Here's how to make two perfectly toasted panini style grilled sandwiches at once. Use this old fashioned double pie iron, originally designed for filled pies, for everything from Grilled Cheese to Pulled Pork.
Just butter your sandwich on the outside, open up the hinged mold, insert the sandwiches and put it over the coals, campfire, or gas grill. This Old Mountain cast iron double square pie iron is 4 1/2" x 8 1/4" and is pre-seasoned and ready to use. The long handle allows you to grill in comfort away from a camp fire.
My wife hasn't noticed the burn hole yet. It's pretty substantial. For the life of me I don't understand why the deck didn't go up in flames and take the house with it. Must be some sort of flame retardant in the wood. But a hunk of charcoal somehow jumped from my grill and tried to escape before I caught it. But not before it burned a serious hole.
My wife hasn't noticed because I covered the burn with a Grill Pad. A little late, but not too late. This lightweight flexible fiber cement pad protects my deck from runaway coals, spills, and grease dropping from the grease pan on my gas grill (have you emptied yours lately?). Grill Pads come in a variety of sizes, shapes and logos. I got mine with a Florida Gator logo, my alma mater.
Bayou Classic 8.5 Quart Cast Iron Dutch Oven
Forget the fancy high end pricey Le Cruset French Oven, this is the one you want for cowboy cooking and camping, and it comes in handy around the house. It's perfect for whole chickens or slow braising in the oven or in the grill.
You can even sit it on top of coals and shovel more coals on top of the flat lid with a raised rim, and you can cook classic chili, baked beans, cornbread, casseroles, and even cobblers. It is 13" wide x 7" high, weighs 21 pounds and includes a perforated aluminum basket for steaming, frying, or boiling.
You want good stiff scissors for cutting a chicken apart, for snipping herbs, cutting pizza, butcher string, opening packages, and many other tasks. Get sturdy stainless blades so you can cut through the ribs of chickens. The best models come apart at the hinge so they can go in the dishwasher and you can get them really clean.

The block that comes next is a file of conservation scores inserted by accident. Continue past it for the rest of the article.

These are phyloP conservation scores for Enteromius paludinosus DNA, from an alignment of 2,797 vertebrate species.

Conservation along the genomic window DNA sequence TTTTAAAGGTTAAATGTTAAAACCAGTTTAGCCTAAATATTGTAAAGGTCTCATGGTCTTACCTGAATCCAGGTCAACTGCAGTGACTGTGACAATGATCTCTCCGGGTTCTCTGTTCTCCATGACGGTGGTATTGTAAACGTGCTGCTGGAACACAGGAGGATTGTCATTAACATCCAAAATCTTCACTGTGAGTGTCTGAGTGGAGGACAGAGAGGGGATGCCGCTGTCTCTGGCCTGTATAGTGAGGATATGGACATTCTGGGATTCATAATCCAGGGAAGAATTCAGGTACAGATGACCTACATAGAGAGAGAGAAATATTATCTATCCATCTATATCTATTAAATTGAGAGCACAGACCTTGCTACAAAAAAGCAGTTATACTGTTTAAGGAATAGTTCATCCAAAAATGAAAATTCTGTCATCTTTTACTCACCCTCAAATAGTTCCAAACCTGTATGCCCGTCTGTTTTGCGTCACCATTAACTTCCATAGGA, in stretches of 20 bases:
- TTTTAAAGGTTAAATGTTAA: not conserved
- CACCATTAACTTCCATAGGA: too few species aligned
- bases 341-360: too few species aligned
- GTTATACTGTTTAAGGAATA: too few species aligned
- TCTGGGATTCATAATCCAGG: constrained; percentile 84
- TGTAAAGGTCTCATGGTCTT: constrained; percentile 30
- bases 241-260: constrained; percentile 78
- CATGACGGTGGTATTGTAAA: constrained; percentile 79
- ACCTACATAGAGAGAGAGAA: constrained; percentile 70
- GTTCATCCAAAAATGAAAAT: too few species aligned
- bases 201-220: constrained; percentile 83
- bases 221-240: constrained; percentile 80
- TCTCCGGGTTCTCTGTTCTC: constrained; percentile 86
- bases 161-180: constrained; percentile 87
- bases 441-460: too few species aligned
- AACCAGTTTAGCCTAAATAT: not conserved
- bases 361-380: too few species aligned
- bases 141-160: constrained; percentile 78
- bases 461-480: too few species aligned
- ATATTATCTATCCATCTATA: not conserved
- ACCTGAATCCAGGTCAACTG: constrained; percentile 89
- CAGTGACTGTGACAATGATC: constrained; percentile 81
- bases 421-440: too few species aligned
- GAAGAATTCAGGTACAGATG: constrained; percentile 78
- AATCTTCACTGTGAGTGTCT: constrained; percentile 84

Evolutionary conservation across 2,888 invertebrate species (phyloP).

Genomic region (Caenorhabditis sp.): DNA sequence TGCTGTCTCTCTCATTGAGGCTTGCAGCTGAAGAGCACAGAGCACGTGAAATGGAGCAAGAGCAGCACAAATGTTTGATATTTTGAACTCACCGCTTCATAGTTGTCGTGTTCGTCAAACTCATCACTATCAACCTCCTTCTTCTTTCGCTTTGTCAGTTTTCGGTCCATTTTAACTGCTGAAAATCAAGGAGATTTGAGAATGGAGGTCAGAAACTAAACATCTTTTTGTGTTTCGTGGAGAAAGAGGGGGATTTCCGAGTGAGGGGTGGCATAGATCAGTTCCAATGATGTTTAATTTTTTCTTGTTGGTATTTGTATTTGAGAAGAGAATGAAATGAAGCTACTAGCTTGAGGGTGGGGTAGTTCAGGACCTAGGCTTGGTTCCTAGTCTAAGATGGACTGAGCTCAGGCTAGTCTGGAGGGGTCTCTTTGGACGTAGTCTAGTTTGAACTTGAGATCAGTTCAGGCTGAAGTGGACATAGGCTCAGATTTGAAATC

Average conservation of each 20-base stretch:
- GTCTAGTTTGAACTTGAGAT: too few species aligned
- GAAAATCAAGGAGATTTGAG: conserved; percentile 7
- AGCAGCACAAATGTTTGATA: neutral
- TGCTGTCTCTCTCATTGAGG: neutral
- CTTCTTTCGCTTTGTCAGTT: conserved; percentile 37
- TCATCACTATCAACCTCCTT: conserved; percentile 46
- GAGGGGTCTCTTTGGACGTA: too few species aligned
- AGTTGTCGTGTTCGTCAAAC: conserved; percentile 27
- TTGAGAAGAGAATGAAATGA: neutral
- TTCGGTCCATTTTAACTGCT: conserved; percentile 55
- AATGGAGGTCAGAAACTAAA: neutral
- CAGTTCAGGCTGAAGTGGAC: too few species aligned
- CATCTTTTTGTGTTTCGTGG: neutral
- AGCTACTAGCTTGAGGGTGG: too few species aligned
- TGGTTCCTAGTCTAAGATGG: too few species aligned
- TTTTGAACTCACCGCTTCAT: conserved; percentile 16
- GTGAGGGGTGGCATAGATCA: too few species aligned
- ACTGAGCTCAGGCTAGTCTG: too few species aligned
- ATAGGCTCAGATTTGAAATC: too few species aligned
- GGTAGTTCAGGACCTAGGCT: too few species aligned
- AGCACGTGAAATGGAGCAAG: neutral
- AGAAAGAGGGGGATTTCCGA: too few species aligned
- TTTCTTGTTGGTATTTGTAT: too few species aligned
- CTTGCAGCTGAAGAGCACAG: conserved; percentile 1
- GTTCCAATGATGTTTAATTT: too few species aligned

When a recipe calls for garlic to be crushed, minced, or pressed, I use a garlic press. A good garlic press releases more oils and flavors than mincing with a knife and pressed garlic coats the food more evenly than mincing.
A good garlic press is an important kitchen tool. Get one that is sturdily built, that is easy to grip, that is easy to clean, and has a large hopper to hold big cloves. Avoid non-stick models. I have a well-used Trudeau Garlic Press and I recommend it.
Adjustable pepper mill
The Kyocera Everything Mill Adjustable Grinder came into my life after trying many many pepper mills. This one is easy to adjust the size of the grind, and that is really important. I want coarse grind for some things, like steaks, and fine grind for use in sauces. Yes, the size of the grind is important. It influences flavor. And yes, freshly ground pepper is better than the pre-ground stuff in the metal box.
It has one other really smart feature. The grinder is on top. That means that it won't leave a little pile of pepper dust on your table.
Digital kitchen scale
I don't know how I lived without a good, accurate digital kitchen scale for so many years. It is so important. Look at salt for example, 1 cup of table salt has almost twice as much salinity as a cup of Morton's kosher salt because Morton's kosher salt has more air space between the grains. But a pound of all salts contain exactly the same amount of sodium chloride.
Without a scale, making a brine requires a calculator. Flour and sugar have the same problem. Packed brown sugar or loose brown sugar. Big diff. Ever try to measure a tablespoon of honey? Did you get it all into the bowl or leave a lot of it on the spoon. There are plenty of conversion tables out there that help you convert. My favorite is the OXO Good Grips Stainless Food Scale with Pull-Out Display. It can weight accurately up to 11 pounds as well as fractions of an ounce. Push a button and it converts to metric. Put the bowl on the scale and push a button and it zeros out so the bowl's weight is not included. The top comes off for easy cleaning. It will significantly improve your cooking.